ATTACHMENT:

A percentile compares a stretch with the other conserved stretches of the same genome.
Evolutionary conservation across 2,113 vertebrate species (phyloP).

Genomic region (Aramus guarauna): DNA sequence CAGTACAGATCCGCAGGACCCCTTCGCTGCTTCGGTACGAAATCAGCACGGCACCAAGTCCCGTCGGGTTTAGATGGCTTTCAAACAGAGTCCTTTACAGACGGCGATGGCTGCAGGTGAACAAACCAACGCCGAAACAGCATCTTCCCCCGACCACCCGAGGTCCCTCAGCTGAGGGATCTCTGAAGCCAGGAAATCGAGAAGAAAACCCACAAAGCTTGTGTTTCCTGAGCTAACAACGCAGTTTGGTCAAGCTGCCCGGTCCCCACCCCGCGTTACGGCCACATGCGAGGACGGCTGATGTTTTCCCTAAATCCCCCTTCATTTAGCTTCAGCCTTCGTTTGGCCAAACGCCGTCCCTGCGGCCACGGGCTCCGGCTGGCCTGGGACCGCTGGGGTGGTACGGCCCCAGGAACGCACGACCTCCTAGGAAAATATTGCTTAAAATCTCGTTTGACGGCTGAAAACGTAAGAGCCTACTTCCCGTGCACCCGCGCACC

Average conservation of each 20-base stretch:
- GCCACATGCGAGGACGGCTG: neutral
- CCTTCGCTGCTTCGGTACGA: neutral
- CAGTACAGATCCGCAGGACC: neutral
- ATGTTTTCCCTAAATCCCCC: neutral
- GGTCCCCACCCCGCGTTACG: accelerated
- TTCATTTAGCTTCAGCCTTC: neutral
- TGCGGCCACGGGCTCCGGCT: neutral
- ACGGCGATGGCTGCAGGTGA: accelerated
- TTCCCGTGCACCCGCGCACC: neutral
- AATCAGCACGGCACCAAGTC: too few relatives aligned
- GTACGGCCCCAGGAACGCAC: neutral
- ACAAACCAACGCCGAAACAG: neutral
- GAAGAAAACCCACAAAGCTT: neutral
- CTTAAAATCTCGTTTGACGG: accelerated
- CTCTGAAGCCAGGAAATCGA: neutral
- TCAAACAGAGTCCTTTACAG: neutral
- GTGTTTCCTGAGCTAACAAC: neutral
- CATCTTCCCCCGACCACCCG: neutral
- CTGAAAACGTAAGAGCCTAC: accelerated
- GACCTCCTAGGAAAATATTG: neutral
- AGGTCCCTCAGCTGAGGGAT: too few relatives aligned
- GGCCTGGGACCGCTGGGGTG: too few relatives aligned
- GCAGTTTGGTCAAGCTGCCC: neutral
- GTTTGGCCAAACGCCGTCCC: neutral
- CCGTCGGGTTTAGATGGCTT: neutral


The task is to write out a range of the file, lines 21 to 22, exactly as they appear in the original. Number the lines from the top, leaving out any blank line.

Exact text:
- GTGTTTCCTGAGCTAACAAC: neutral
- CATCTTCCCCCGACCACCCG: neutral